The day the walls came down

The day the walls came down
One of the Cutteslowe Walls, topped with spikes; we see the council estate beyond the wall. Source: Oxford City Council.

Today, 9 March, marks the anniversary of the destruction of the Cutteslowe Walls. Built in 1934, they separated a private housing estate, built by the Urban Housing Company owned by Clive Saxton, from the council housing estate built by Oxford City Council.

While we may think of Oxford as the city of dreaming spires, between the two wars, Oxford’s population grew by 88% – from around 57,000 in 1921 to 107,000 in 1941. Car manufacture was the force behind this, not just at William Morris’s factory but in the trades that serviced it. Oxford attracted workers from around the county and also further afield, particularly from South Wales, where pit closures were leading to mass unemployment. These workers needed housing – and the notorious city centre slums of St Ebbes were no fit place to house them.

Oxford City Council embarked on a grand programme of council house building and slum clearance. But it also sold some of the land to private developers, including Clive Saxton. He feared that his housing would not sell if so called ‘slum dwellers’ were next door – so he built a wall to separate them.

A formidable structure two metres tall, and topped with rotating iron spikes, they were more akin to prison fortifications than urban fencing. They also meant residents had a 600m detour to reach the Banbury Road. A physical symbol of class division, they sparked uproar.

Enter Abe Lazarus, local leader of the Communist Party. In May 1935, he attempted to lead 2000 local residents in demolishing the walls. This was stopped by the police and, according to a party member, by the capitulation of “certain legalist members of the [tenants’] committee”.

Protesters in May 1935, via Municipal Dreams blog.

In June 1938, the council steamrollered the walls – but were forced to rebuild them after being sued by Saxton. During World War Two, a tank drove through the walls while on a practice exercise, but the War Office paid for the rebuilding.

In 1953, councils in England were given powers of compulsory purchase and Oxford City Council adopted them in 1955. The city purchased the strips of land on which the walls stood for £1000 and on 9th March 1959, the walls came down.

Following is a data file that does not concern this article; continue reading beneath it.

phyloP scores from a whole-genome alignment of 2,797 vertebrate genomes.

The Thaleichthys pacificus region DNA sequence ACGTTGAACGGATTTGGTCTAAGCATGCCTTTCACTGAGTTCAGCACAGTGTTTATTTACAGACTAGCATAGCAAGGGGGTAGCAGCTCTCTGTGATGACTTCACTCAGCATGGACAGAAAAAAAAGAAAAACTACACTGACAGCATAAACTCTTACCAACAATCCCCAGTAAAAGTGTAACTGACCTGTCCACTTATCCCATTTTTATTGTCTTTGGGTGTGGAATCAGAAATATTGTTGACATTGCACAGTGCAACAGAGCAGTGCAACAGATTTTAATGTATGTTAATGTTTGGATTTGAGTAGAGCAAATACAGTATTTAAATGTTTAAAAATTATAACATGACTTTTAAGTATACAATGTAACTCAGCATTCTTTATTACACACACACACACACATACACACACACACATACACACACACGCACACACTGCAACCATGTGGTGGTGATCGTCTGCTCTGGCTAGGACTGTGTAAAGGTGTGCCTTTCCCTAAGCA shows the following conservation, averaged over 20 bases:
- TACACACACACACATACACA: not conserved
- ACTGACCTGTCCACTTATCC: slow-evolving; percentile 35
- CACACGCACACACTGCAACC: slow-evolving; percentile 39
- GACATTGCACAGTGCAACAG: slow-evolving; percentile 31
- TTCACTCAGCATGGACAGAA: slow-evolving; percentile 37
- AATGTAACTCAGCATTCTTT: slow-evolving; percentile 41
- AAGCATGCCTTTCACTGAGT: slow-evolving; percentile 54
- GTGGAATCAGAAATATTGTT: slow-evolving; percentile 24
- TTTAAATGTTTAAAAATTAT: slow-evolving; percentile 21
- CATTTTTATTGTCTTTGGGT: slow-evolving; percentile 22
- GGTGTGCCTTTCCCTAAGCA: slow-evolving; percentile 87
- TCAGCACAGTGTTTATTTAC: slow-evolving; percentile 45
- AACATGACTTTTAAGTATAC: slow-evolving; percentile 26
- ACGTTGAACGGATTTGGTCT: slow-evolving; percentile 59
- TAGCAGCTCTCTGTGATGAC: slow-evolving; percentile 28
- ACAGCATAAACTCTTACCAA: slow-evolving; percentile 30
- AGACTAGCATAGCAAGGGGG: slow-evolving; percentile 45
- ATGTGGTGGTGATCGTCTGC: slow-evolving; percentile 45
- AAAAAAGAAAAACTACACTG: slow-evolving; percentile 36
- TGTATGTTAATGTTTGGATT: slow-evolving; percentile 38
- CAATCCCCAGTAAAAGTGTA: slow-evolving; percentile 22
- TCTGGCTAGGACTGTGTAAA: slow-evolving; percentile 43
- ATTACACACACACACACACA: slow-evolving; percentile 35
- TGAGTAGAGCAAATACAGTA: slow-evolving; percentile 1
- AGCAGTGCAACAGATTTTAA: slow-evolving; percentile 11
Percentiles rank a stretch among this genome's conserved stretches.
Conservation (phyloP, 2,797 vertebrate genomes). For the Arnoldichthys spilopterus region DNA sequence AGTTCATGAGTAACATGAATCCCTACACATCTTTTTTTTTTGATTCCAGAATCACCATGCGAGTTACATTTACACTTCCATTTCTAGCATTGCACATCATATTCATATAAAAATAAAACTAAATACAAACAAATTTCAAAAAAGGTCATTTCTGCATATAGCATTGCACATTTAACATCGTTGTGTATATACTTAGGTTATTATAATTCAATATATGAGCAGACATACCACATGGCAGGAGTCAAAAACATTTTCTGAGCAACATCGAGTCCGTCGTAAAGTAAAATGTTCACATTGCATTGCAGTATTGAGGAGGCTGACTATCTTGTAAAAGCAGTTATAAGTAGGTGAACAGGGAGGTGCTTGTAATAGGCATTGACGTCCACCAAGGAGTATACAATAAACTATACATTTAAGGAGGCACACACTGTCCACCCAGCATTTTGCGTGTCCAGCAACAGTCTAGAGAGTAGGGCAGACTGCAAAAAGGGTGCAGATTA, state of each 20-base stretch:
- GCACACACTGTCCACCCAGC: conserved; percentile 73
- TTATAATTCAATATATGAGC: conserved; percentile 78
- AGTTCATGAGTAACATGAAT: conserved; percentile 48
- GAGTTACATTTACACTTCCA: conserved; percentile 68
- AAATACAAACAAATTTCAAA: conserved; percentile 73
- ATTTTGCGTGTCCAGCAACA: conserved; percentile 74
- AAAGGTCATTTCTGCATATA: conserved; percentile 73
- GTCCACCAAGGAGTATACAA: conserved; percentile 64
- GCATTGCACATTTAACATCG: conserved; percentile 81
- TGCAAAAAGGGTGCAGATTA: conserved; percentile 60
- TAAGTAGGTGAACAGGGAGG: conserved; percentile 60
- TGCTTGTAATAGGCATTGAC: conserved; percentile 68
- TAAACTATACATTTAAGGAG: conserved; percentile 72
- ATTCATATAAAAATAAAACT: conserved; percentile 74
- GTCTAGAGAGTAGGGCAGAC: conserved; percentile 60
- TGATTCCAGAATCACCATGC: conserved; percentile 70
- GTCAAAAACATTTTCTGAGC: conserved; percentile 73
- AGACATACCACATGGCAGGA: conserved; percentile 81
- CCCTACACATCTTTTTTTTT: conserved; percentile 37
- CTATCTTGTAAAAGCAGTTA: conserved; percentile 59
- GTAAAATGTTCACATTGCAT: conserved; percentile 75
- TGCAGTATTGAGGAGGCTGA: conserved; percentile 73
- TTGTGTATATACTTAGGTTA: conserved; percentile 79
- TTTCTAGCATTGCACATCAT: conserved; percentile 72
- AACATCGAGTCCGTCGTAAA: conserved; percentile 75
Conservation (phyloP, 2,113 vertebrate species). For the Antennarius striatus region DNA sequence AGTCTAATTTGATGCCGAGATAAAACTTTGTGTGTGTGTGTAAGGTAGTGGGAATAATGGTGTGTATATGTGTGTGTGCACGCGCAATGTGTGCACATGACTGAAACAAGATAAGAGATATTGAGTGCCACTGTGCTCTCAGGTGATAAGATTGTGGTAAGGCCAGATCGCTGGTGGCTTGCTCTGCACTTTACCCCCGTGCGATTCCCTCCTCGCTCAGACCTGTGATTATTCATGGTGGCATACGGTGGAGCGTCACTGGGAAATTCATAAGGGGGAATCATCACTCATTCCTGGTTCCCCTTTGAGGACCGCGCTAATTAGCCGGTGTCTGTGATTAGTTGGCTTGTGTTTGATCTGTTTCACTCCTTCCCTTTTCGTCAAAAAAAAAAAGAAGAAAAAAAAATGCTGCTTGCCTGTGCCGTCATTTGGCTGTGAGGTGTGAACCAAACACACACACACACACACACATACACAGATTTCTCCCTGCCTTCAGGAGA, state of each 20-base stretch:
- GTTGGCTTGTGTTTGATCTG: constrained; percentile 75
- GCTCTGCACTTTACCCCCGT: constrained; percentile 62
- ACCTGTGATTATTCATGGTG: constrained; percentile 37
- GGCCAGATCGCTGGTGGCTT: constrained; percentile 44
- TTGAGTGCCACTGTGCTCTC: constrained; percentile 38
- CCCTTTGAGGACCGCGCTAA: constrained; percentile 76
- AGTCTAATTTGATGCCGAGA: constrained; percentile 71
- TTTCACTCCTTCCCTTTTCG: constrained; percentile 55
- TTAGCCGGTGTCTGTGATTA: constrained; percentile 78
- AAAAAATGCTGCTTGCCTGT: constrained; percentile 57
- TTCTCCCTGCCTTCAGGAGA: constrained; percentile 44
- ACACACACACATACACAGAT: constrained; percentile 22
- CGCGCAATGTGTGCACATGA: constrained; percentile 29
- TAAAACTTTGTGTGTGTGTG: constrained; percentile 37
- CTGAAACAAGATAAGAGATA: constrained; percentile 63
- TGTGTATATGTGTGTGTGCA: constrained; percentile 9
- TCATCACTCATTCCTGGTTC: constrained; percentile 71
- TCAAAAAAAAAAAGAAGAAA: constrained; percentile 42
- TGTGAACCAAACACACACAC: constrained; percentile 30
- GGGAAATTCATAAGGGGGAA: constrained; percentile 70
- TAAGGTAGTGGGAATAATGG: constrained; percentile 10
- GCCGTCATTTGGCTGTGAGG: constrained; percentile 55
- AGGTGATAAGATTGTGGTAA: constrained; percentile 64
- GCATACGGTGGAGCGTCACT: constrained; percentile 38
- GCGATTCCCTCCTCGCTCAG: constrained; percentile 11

Councillor Edmund Gibbs, Chairman of the City Estates Committee and son of a long time campaigner for demolition, took the first swipe at the walls with a pickaxe.

People in suits and coats watching destruction of the Cutteslowe Walls by workers standing on a platform. Source: Oxford City Council.

Visitors to Aldrich Road can see a blue plaque, unveiled in 2006, where the walls once stood. Sections of the iron spikes can be seen in the Museum of Oxford’s collection.

Blue plaque showing the location of the Cutteslowe walls. Source: Oxfordshire Blue Plaque Society. 
The site of the Aldrich Road wall today: Clive Saxton’s housing on the left, Oxford City Council’s on the right. Image from Google Street View.

The Cutteslowe Walls may seem like a relic from long ago. But modern urban design can still achieve the same effect, sometimes accidentally, sometimes deliberately.

Cul-de-sac road layouts, ubiquitous in the 1990s, continue to be used to separate “affordable housing” from more exclusive “market housing”. Busy roads can form a de facto barrier preventing children from one side mixing with those on the other. Building retail and leisure facilities at car-dependent, out-of-town locations shuts out poorer families who cannot afford a car. Today’s developers may be a little more subtle than Clive Saxton, but the challenges remain.

Further reading:

  1. The Cutteslowe Walls, BBC, 2009
  2. The Walls Come Tumbling Down, Oxford City Council, 2023
  3. Council Housing in Oxford, Part I: ‘‘We don’t despise these people but …’, Municipal Dreams blog, 2020